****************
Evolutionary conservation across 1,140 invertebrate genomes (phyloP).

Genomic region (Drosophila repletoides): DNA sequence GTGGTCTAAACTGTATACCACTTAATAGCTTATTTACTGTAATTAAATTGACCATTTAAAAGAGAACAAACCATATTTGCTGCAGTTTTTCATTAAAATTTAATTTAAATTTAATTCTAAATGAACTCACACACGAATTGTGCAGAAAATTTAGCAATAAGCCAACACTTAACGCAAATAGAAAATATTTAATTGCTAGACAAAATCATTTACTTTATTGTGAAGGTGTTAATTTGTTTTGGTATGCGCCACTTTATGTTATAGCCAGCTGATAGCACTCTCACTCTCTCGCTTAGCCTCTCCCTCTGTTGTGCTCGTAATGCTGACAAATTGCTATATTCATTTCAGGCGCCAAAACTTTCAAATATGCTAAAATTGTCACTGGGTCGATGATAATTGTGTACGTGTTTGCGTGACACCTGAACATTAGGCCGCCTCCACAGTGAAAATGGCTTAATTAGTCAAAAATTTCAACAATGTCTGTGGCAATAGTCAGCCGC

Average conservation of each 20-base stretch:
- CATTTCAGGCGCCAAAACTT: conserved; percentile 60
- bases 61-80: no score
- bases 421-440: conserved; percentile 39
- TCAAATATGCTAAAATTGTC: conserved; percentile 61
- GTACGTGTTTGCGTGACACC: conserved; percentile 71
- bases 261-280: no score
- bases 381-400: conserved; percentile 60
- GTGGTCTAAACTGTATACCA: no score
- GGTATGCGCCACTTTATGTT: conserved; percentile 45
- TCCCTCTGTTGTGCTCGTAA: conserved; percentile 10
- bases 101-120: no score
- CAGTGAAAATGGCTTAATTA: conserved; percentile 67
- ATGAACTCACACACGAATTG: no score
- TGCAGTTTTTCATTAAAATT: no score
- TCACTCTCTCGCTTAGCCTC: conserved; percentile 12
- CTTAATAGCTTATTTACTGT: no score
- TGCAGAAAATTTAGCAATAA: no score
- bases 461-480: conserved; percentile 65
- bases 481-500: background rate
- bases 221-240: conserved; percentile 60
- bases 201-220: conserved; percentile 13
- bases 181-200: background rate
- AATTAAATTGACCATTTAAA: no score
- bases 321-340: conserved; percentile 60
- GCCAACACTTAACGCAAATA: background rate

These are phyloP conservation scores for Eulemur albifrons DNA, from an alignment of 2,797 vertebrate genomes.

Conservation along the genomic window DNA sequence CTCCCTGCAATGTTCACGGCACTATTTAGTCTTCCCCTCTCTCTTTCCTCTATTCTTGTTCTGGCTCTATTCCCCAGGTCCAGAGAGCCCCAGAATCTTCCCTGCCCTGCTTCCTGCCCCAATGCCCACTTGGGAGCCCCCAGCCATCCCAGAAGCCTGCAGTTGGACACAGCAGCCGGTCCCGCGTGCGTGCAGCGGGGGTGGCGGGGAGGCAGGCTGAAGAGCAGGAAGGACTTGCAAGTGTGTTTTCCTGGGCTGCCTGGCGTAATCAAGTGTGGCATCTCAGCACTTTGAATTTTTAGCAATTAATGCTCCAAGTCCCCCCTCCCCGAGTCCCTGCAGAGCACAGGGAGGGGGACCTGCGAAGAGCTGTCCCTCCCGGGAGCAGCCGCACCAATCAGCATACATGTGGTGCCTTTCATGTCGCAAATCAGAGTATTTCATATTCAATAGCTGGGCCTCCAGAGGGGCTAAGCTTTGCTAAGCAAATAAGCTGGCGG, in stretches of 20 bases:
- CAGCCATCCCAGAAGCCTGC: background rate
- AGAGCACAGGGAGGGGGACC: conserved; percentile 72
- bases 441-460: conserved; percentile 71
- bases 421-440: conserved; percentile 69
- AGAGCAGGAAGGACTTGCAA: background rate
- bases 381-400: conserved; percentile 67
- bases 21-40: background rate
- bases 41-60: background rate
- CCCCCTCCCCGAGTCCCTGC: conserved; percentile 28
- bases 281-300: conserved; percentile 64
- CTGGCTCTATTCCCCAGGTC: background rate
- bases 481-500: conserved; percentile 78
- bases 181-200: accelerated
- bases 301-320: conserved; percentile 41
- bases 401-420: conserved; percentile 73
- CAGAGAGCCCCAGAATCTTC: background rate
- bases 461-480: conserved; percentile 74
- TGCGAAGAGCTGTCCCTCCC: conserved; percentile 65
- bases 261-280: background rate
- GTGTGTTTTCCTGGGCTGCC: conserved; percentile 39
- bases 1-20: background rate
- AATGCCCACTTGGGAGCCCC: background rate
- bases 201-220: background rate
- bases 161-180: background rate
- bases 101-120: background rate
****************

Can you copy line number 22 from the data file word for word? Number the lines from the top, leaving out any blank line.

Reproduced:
- bases 481-500: background rate